When a family member returns home from active duty, you will of course be desperate to help them out however you can. However, it can be hard to know how you can support them without overstepping, or without presuming to know more about their situation than you do. A returning veteran will be going through a big adjustment so here are a few ideas to help you give them the support that they need.
Listen To What They Have To Say
You will never know exactly what a returning veteran went through during their service, even if you have served yourself, so simply being present and listening to what they are telling you is a great first step. Remember that they might not be ready to talk about absolutely everything and that providing a safe, calm environment for them to readjust will go a long way.
Help Them To Find Work
If you can offer a returning veteran family member work, then you will be providing them with a great first step on the career ladder. There are programs out there that help our military personnel find their career paths, sign up for apprenticeships, and develop the skills they need to pursue them. However, this can be a period of great uncertainty, especially with the world the way it is right now. If you are unable to provide them with a job yourself, think about what research you can to help them on their way, which brings us to our next point.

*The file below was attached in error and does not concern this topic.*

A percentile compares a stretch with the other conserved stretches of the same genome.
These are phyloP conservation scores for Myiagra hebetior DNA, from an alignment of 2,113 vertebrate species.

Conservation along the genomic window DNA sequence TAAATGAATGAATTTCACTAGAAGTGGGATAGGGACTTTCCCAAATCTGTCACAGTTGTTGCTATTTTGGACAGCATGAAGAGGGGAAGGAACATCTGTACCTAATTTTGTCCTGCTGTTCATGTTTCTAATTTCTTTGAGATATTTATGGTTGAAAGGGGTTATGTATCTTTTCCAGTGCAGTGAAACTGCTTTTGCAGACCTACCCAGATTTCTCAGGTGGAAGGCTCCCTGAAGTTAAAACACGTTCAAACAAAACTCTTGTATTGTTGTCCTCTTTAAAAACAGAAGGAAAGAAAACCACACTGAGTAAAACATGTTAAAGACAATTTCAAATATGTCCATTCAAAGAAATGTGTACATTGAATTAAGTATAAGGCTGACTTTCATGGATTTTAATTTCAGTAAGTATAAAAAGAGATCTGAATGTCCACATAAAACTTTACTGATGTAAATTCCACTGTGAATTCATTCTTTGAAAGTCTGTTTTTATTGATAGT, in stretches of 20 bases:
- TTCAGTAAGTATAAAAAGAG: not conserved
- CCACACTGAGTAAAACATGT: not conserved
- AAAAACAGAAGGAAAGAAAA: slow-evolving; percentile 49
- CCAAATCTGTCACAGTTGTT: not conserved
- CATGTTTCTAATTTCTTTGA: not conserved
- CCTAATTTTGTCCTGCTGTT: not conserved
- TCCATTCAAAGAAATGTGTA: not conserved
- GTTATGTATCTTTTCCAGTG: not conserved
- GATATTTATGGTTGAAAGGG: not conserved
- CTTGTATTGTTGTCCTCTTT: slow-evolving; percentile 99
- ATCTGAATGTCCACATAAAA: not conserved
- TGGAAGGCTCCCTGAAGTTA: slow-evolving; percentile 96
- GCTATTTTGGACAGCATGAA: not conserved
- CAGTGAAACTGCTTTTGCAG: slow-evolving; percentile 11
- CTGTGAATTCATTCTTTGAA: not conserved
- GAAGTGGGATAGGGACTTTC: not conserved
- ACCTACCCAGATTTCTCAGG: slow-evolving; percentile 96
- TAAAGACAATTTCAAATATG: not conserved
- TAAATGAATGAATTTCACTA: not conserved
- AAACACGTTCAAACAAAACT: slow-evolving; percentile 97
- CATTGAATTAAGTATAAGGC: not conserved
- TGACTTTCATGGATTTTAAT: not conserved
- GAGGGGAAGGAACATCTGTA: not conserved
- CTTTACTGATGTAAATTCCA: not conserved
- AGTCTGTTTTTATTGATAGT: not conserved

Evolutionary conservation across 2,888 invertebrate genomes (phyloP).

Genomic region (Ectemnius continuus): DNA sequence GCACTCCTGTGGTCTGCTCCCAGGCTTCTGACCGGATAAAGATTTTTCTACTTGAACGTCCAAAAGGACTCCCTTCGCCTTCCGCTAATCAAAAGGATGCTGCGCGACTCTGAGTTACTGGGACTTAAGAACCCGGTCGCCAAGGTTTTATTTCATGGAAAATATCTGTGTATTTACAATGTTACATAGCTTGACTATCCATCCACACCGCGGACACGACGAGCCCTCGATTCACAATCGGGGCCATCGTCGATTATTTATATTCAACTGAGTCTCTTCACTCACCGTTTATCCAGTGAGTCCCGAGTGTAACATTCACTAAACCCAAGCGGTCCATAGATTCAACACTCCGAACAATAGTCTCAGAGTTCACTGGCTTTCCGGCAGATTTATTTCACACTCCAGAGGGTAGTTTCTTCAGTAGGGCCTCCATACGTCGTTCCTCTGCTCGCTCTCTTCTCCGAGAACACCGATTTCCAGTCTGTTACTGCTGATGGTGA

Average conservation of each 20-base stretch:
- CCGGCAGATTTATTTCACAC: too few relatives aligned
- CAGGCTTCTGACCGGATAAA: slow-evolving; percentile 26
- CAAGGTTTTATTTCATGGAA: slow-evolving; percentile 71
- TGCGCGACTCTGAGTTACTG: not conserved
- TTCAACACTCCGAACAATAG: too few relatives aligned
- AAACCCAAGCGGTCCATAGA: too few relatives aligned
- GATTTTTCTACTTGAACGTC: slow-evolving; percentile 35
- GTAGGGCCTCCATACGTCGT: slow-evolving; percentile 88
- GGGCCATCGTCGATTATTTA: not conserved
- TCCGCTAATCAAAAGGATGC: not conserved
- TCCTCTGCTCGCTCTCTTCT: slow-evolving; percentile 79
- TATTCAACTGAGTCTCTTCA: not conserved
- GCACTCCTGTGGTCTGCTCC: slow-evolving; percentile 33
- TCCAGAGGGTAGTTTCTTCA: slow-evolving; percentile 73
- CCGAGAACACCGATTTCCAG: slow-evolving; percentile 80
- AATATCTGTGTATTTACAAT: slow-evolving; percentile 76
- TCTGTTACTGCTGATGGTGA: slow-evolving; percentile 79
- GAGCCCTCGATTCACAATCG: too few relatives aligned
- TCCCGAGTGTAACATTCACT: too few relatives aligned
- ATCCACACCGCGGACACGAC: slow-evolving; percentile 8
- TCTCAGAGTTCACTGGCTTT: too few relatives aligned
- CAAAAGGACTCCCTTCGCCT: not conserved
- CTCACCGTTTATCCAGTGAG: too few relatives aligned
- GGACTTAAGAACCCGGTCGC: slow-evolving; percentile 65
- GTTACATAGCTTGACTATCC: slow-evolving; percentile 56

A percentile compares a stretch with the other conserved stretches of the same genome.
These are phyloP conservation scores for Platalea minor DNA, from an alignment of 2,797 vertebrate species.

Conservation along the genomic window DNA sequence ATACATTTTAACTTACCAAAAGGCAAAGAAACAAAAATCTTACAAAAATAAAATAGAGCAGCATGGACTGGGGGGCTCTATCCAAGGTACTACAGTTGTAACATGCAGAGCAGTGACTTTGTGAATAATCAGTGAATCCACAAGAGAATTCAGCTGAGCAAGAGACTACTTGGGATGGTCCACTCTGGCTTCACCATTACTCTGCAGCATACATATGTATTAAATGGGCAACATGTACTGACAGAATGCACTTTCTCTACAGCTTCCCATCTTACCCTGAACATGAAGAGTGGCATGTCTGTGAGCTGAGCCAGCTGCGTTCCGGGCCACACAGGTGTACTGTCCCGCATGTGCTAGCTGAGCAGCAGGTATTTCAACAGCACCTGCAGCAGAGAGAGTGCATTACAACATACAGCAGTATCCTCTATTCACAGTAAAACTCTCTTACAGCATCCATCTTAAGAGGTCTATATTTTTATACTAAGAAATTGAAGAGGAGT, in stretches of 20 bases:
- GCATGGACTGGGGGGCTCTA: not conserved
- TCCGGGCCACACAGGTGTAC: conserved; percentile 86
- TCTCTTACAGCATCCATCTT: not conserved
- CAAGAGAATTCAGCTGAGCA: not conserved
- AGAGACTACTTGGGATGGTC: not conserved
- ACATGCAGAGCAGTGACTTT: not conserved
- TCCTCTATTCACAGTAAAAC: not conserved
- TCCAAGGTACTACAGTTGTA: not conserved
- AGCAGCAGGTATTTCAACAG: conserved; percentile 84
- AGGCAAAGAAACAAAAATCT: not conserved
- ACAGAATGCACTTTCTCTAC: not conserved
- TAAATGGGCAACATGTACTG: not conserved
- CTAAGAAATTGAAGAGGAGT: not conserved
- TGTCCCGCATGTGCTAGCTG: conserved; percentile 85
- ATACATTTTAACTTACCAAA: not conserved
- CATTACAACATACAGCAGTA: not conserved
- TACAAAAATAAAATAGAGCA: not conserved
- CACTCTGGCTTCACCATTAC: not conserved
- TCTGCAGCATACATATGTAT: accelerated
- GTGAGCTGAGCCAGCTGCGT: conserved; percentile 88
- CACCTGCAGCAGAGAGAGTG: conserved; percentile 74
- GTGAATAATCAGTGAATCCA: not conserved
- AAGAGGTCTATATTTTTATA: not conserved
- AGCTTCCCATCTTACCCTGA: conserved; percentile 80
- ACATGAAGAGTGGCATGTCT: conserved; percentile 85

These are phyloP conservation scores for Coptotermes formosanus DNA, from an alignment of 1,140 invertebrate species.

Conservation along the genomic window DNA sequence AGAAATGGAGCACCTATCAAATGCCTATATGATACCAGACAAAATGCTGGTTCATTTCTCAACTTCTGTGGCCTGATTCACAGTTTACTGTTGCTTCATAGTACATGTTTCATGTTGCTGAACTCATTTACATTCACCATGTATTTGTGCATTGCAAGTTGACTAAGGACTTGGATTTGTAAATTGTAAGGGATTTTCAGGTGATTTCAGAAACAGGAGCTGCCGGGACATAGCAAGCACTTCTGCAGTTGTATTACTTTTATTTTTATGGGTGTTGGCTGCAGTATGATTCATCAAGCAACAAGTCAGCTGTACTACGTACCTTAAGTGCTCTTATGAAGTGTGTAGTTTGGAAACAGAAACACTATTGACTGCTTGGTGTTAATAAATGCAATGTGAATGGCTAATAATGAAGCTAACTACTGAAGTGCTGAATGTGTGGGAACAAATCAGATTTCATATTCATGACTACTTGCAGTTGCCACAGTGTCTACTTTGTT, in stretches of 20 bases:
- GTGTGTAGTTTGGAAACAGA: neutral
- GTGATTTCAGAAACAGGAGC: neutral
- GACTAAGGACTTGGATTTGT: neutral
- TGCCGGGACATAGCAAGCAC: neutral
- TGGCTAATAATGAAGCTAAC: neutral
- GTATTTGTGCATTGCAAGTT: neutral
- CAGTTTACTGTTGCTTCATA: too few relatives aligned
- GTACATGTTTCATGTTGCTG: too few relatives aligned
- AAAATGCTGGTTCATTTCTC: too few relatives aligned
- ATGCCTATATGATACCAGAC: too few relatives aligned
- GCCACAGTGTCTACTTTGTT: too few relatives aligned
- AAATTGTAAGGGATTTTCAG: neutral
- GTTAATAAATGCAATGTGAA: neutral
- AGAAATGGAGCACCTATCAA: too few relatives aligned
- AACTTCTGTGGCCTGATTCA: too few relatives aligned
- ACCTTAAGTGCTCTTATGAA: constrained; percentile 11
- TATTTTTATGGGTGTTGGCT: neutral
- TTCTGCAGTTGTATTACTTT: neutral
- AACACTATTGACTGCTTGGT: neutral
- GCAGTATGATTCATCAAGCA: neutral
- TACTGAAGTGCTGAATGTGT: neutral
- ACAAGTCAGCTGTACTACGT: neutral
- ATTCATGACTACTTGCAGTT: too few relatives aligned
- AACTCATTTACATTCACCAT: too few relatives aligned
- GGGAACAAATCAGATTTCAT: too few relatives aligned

Find Them A Place To Live
Find out if they are eligible for a VA home loan to help them buy a new home. It can be a difficult adjustment going from an environment where everything is rigidly managed to civilian life, and the stress of looking for a place of their own, or a place for their family, is the kind of chaos they don’t need.
A VA home loan is set up to make things much easier, and providers who have worked with veterans before can get one set up just as quickly as a regular home loan. To find out how a VA home loan can help your family member, visit Hero Loan.
Research Potential Mental Health Challenges
Visit the VA website and other resources specifically set up to help veterans to learn about the potential issues that your family member might be facing when they return home. Of course, you should never make assumptions but any learning that you can do ahead of time will help you look out for any potential warning signs should they need some help.
These can range from the kind that need immediate assistance to more long-term readjustment techniques, and there are a wealth of resources and support systems in place to help veterans cope. The last year has taught us a lot about mental health and how we can all do more to help our friends and family, and you should remember that you don’t need to diagnose them, just offer support if they need it.